May 1st 2013 Re: West Hendon Re-development. Planning Application H/01054/13 This letter has been written on behalf of the Welsh Harp Conservation Group. It is in response to the above Planning Application and lists our concerns, comments and objections.
Significance of Northern Reservoir/Refuge/Marsh and associated woodland
The site was designated as a SSSI for a range of reasons. The citation covers specific waterfowl species, Great Crested Grebe, Shoveler, Pochard during the breeding season, also for assemblages of breeding waterbirds including both waterfowl and wetland songbirds such as Reed Warbler amongst others.
Some notable water plants in the marshy margins are also covered. Several habitats are mentioned in the citation from open water and marsh to willow carr and wet woodland.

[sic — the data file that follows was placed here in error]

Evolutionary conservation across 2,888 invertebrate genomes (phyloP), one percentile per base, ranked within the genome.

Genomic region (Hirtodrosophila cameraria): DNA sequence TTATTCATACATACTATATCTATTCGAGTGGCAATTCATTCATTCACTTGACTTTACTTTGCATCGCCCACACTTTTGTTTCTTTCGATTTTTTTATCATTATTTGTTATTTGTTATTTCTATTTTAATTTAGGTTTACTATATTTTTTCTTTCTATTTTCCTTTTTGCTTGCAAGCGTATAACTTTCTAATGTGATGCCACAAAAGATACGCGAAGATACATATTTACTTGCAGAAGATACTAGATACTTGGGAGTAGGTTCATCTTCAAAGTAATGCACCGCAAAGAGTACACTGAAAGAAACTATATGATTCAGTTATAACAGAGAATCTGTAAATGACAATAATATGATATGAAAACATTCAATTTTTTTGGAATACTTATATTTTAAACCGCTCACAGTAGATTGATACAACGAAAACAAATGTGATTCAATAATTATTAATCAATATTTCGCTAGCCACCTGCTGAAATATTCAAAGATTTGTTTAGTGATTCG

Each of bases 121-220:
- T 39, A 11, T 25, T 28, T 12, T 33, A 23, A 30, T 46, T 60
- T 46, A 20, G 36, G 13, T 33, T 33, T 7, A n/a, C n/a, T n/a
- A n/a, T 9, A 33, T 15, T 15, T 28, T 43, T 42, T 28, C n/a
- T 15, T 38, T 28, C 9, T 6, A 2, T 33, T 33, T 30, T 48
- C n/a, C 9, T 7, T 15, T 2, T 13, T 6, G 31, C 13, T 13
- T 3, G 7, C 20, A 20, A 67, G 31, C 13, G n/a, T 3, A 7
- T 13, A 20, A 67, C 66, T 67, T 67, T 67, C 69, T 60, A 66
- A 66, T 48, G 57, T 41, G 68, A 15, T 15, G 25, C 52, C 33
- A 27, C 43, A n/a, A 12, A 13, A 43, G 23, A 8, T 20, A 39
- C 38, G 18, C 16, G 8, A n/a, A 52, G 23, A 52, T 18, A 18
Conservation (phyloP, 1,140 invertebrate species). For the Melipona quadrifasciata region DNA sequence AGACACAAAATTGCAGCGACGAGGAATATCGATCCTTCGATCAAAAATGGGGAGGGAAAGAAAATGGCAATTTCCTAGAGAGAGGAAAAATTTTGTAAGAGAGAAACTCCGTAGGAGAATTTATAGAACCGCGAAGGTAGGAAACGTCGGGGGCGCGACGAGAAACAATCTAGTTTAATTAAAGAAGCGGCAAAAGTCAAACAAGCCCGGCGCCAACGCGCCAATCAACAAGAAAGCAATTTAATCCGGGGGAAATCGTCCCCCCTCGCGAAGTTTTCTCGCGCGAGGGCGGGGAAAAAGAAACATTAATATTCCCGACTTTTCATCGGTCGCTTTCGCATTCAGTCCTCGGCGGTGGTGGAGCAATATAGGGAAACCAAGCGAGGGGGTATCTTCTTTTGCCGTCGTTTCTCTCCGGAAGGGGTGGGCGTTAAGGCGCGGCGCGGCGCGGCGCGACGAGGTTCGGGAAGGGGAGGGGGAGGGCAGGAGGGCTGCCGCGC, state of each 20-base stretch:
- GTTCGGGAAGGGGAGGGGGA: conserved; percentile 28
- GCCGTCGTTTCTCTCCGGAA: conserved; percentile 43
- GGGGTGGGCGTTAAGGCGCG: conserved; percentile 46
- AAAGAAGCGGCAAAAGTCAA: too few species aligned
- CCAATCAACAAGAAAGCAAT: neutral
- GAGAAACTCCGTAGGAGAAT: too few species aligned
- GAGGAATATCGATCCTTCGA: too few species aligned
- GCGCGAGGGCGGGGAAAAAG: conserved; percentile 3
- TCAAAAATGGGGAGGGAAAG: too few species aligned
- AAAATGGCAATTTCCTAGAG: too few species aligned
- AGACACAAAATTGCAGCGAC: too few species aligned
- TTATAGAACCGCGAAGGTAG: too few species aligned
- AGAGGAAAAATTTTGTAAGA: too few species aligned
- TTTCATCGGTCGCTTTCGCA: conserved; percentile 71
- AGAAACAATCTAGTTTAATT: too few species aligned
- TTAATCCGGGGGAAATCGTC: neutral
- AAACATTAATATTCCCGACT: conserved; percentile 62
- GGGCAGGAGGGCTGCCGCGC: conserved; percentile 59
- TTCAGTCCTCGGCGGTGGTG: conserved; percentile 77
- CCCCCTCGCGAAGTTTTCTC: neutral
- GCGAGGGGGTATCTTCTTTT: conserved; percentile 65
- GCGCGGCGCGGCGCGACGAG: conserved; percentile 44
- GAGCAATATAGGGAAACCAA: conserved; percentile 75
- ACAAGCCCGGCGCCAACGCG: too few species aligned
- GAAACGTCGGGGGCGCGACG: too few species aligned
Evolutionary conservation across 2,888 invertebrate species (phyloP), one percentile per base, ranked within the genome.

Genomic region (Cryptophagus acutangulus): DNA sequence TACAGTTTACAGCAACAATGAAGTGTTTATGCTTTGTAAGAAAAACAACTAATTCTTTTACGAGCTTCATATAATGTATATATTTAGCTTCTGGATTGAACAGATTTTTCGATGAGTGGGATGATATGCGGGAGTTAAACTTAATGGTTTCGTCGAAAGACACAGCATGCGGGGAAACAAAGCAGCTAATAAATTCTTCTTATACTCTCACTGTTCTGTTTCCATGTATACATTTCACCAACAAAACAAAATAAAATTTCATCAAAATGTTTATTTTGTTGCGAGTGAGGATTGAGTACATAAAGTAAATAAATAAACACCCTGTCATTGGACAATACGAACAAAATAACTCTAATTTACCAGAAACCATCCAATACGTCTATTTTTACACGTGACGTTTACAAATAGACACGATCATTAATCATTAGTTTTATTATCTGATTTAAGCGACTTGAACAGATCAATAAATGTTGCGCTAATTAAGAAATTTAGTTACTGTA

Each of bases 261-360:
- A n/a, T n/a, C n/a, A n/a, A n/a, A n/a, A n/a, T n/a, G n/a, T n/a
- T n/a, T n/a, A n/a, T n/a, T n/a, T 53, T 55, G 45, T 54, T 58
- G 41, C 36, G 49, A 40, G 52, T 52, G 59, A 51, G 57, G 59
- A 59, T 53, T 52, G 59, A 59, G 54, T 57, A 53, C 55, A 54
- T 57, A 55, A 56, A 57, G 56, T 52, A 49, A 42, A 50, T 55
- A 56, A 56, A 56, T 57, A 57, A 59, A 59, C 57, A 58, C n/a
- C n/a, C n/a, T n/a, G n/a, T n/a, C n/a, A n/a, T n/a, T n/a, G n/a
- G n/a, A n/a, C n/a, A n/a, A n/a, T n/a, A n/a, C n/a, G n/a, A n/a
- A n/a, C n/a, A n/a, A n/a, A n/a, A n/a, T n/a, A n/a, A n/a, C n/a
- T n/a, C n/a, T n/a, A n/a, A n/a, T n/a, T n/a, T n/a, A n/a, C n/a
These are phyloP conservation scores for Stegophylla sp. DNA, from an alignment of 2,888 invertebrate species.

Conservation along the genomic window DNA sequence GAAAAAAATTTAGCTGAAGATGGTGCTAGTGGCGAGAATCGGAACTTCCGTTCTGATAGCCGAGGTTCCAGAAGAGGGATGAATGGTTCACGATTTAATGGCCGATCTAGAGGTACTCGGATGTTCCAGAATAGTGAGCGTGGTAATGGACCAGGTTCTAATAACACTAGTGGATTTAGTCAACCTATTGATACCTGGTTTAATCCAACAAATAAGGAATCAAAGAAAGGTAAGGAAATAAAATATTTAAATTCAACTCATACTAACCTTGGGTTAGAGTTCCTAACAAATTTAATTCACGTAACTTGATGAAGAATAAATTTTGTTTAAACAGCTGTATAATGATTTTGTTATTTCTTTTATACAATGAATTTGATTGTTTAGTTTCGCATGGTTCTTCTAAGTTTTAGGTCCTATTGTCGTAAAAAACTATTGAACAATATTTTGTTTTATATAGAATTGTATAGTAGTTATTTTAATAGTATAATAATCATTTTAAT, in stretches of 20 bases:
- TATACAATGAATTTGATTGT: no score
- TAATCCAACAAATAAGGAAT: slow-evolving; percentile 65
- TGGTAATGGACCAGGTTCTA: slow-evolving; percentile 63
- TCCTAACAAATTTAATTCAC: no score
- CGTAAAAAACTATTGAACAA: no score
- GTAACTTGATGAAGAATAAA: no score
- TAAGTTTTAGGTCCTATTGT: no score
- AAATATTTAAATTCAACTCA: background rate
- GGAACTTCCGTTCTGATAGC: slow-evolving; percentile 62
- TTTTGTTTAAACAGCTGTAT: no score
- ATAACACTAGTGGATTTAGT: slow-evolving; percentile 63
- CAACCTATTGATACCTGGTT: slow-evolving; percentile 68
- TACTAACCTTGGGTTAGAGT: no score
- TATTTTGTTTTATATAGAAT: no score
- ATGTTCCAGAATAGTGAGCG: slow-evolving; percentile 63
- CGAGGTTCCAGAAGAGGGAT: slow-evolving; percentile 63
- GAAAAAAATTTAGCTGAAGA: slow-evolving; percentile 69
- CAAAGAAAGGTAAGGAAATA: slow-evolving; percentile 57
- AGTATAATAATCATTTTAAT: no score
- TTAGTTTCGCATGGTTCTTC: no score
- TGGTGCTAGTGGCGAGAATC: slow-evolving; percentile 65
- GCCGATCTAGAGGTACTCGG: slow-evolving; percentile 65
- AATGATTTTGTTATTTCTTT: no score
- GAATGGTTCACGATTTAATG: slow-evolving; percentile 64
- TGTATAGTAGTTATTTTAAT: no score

The Northern reservoir is an important refuge used by wildfowl, especially when there is disturbance on the main reservoir from sailing. It functions this way throughout the year but especially during the autumn and winter months when the normal numbers of birds increase by several hundred displaced ducks and other wildfowl.
The area most used by these birds is along the bank next to the estate. An important screen of trees currently separates the water from the estate.
The marshy northern end of the water is also important for breeding wildfowl in the sheltered pools and channels, some such as Gadwall and Pochard of National importance.
Finally at the northern end is a quiet area of wet woodland in which a number of shy woodland birds breed (owls, woodpeckers, warblers).
The area of the re-development abuts the whole of the edge of the waterway, marsh and woodland. The area is an important wetland ecosystem and there are associated communities of flora, fauna and insects. The fact that it is a SSSI should afford a high level of protection under wildlife legislation.